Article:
Our nation’s founding forefathers believed very strongly that the king shouldn’t hold title to large tracts of land. And as our country came into being, one of our core principles was restricted government ownership.
But that principle has been lost on recent presidents creating legacies for themselves.
That changed Monday with the Trump Administration’s decision to slash the sizes of Bears Ears and Grand Staircase-Escalante monuments in Utah. We hope Trump should also follows Interior Secretary Ryan Zinke’s Tuesday recommendation to do the same with the Cascade-Siskiyou and Gold Butte national monuments, as well.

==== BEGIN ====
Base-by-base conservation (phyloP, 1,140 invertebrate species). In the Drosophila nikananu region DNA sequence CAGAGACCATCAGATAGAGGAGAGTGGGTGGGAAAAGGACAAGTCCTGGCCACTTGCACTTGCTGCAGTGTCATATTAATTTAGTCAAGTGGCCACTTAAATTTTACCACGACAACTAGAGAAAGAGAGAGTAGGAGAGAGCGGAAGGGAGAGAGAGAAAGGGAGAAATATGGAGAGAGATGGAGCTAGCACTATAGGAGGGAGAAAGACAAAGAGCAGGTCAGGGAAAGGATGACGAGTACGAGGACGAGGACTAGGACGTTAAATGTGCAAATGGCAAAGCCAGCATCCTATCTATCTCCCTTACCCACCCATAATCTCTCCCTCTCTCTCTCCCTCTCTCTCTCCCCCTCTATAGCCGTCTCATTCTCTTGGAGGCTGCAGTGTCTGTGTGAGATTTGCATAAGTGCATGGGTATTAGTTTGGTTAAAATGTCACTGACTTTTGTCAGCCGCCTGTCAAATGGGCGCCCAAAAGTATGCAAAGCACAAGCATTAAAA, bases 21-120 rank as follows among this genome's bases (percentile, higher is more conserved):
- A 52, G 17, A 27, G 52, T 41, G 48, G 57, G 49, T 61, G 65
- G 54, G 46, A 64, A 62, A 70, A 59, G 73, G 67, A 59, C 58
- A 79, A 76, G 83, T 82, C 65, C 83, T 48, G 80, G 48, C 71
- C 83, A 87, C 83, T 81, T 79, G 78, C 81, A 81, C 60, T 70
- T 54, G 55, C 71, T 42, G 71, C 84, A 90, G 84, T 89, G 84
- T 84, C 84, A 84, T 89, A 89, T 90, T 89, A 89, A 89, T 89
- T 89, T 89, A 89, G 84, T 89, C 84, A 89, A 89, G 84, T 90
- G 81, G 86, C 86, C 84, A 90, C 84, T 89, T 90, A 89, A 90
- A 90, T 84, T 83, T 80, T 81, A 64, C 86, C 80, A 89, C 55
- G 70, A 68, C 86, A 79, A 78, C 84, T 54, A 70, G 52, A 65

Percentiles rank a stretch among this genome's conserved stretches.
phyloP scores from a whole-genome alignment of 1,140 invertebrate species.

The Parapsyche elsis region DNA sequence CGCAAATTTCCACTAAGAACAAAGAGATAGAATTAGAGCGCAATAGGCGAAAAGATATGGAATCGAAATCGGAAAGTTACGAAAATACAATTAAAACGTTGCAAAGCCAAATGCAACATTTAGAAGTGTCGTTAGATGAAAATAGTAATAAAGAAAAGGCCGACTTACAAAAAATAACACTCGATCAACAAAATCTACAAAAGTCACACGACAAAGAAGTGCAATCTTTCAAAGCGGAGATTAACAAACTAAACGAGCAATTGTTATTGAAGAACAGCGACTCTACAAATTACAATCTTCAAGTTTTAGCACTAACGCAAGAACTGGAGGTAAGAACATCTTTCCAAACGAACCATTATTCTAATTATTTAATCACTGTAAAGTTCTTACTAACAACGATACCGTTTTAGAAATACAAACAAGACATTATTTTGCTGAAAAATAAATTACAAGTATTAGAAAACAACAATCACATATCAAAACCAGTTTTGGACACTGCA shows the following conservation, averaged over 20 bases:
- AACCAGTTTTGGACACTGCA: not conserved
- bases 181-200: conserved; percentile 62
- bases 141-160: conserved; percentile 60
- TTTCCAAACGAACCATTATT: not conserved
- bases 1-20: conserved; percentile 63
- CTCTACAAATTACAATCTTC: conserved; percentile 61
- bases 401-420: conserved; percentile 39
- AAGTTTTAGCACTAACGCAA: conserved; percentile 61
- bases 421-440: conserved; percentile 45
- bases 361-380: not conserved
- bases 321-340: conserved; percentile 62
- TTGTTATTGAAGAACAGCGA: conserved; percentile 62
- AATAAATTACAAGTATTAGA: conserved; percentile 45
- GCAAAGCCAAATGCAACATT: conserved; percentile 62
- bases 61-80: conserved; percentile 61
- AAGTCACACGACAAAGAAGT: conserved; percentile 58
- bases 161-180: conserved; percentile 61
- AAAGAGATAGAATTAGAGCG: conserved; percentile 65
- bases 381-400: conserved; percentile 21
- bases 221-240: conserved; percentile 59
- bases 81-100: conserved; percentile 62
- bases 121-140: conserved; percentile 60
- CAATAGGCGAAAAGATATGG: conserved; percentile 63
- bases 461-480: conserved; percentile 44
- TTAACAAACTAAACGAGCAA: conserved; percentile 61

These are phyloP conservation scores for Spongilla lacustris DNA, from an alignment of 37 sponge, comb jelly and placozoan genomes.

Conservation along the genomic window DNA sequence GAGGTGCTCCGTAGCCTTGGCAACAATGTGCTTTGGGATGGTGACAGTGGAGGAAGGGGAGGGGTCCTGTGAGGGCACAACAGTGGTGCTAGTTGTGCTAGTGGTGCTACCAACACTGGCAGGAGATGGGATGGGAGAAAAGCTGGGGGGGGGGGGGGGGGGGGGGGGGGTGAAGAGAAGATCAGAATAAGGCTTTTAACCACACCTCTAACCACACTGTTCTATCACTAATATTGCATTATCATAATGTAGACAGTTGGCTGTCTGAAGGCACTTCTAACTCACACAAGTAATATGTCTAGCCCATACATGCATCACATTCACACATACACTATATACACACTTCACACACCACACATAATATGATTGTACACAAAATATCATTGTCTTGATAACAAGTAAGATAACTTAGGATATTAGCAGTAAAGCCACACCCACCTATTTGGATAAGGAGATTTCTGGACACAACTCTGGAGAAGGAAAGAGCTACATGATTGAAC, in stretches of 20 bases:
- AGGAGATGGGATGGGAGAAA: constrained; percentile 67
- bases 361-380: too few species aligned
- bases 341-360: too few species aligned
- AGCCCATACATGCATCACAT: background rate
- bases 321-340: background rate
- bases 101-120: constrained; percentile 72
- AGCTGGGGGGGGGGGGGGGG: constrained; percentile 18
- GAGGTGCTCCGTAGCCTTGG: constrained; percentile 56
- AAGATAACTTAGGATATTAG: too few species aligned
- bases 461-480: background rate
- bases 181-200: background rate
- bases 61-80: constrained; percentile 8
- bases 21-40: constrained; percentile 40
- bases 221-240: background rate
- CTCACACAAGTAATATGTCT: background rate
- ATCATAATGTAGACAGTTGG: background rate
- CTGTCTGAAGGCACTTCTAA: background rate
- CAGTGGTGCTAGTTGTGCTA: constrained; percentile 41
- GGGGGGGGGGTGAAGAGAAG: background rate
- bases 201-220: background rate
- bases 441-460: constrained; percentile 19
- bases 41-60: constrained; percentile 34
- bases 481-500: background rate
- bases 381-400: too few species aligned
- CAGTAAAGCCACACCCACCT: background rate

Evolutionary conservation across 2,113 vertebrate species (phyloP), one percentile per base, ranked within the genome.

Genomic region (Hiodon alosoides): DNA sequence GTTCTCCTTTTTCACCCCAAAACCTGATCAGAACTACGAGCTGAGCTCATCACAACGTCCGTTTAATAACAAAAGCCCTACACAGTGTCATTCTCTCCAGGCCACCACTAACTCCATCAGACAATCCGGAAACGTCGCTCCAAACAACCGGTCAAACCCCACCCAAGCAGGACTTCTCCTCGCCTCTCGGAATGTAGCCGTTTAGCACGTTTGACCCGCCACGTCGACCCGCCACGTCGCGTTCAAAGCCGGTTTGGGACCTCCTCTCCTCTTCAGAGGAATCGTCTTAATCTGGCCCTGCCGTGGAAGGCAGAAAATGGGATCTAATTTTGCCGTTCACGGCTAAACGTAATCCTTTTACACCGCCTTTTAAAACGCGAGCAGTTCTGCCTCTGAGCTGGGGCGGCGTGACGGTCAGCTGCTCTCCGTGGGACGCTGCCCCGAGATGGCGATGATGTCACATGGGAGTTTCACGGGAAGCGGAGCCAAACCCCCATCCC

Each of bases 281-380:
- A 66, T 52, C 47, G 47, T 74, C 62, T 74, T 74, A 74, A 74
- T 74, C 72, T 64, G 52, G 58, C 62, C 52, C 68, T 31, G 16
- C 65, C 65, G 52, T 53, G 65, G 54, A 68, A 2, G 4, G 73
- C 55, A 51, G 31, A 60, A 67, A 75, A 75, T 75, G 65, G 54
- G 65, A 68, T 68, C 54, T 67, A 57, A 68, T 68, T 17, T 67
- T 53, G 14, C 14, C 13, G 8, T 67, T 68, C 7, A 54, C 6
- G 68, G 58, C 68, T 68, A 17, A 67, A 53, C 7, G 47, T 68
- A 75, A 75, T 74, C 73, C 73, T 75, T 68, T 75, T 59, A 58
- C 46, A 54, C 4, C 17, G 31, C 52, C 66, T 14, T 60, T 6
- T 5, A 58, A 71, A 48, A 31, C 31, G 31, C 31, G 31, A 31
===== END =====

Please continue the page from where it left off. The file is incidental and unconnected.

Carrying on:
For far too long, our presidents have abused the Antiquities Act of 1906 to restrict public access, use and enjoyment of western lands to create mammoth legacies to themselves.
But the act was written to allow protecting and preserving small acreages. We’re glad Trump realizes that.
Cutting the size of mammoth national monuments will stimulate rural economies by restoring traditional commercial and private uses like commercial timber harvests, mining, firewood gathering, hunting, fishing, off-roading and more.
Our founding fathers never intended for presidents to dictate the use of millions of acres. Instead, they believe you and I should be responsible for it.
We’re glad Trump is more interested in restoring our principles than in creating a legacy to himself and others.